An international group of scientists, including those from the University of California, Davis, and Korea, have sequenced the genome of a hot pepper.
The reference genome, akin to a genetic roadmap, provides information crucial to improving the agronomic, nutritional and medicinal qualities of hot peppers, according to a news release.
Global production of hot peppers, the most widely used spice, has grown 40-fold during the past two decades and now exceeds $14.4 billion annually.
The genetic map sheds light on the biology of the pepper's pungency, or spiciness, as well as fruit-ripening and disease-resistance mechanisms.
The researchers chose a domesticated variety, Criolo de Morelos 334, for their work.
The variety from the Mexican state of Morelos, has consistently show high levels of disease resistance and has been used extensively in research and breeding.
The project revealed that blocks of genes appear in much the same chromosomal position in hot pepper as they do in its closest relative, the tomato. But the pepper genome was 3.5 times larger than the tomato genome.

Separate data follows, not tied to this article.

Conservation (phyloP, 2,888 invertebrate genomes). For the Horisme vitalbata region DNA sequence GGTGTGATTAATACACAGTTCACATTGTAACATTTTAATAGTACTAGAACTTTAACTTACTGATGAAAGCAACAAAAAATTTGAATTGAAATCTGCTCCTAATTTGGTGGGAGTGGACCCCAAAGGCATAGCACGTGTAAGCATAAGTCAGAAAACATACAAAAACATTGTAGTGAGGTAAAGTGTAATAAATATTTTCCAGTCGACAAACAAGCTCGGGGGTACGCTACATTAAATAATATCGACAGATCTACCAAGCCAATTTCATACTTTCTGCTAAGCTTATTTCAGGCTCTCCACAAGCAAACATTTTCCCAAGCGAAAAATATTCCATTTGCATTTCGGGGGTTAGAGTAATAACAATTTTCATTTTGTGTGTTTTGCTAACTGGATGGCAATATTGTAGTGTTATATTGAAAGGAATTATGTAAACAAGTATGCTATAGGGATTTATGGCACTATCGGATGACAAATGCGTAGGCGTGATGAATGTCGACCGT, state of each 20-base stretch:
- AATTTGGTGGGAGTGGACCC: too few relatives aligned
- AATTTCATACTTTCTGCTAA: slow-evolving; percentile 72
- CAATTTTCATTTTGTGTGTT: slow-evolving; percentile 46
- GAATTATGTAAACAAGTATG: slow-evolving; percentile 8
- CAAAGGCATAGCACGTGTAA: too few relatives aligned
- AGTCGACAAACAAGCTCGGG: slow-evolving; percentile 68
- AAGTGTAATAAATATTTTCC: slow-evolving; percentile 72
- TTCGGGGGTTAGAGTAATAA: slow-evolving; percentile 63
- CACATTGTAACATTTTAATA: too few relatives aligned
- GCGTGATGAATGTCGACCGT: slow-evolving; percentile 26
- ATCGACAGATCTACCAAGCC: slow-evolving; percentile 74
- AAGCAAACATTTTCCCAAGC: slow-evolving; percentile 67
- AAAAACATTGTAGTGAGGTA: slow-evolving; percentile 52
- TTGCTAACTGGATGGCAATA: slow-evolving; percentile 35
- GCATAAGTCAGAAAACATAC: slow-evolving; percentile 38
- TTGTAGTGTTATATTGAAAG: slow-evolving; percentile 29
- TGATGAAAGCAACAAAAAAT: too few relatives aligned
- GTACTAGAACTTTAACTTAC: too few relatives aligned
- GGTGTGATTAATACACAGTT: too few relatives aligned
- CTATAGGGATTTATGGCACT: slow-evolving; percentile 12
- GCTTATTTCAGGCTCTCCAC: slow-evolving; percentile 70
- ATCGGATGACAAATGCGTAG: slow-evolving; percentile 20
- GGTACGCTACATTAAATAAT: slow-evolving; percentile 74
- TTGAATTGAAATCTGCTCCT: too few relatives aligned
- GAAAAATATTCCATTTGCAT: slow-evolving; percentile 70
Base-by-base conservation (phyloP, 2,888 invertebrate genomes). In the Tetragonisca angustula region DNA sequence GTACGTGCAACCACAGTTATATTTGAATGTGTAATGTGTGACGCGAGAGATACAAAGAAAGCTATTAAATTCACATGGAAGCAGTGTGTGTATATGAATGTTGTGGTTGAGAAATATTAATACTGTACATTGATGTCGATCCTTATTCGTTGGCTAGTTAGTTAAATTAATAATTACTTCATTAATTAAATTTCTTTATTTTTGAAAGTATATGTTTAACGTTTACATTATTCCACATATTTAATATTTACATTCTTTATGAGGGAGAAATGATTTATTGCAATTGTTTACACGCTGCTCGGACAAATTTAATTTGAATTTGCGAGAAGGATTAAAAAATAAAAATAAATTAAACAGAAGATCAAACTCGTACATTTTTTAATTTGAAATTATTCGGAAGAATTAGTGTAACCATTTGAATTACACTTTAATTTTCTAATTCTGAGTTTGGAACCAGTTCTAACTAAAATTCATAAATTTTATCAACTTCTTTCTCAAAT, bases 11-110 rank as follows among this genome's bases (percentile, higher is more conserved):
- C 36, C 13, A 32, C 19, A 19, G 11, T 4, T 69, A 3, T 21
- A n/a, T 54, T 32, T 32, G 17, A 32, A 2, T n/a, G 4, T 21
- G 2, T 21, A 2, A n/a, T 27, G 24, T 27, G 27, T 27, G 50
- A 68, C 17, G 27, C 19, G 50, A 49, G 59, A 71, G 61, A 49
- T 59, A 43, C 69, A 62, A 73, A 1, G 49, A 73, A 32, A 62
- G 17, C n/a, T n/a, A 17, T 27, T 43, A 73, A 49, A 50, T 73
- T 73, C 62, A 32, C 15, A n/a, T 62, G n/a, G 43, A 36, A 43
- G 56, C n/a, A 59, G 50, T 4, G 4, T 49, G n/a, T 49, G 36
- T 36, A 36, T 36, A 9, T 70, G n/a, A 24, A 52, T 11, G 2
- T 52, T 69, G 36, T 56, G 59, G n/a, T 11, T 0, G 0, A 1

Researchers already knew that pepper pungency was caused by the accumulation of naturally occurring chemicals called capsaicinoids. More than 22 of these compounds already have been isolated from peppers, and many have shown health benefits, such as inhibiting tumor growth, arthritis pain relief, appetite suppression and weight-loss promotion.
“The whole genome assembly of pepper and comparative genomics to the closely-related tomato species, with its nearly four-fold smaller genome, provides new insights into evolutionary aspects of genome expansion in acquiring newly developed genetic function,” Ryan W. Kim, research co-author with the UC Davis Genome Center, said in the release.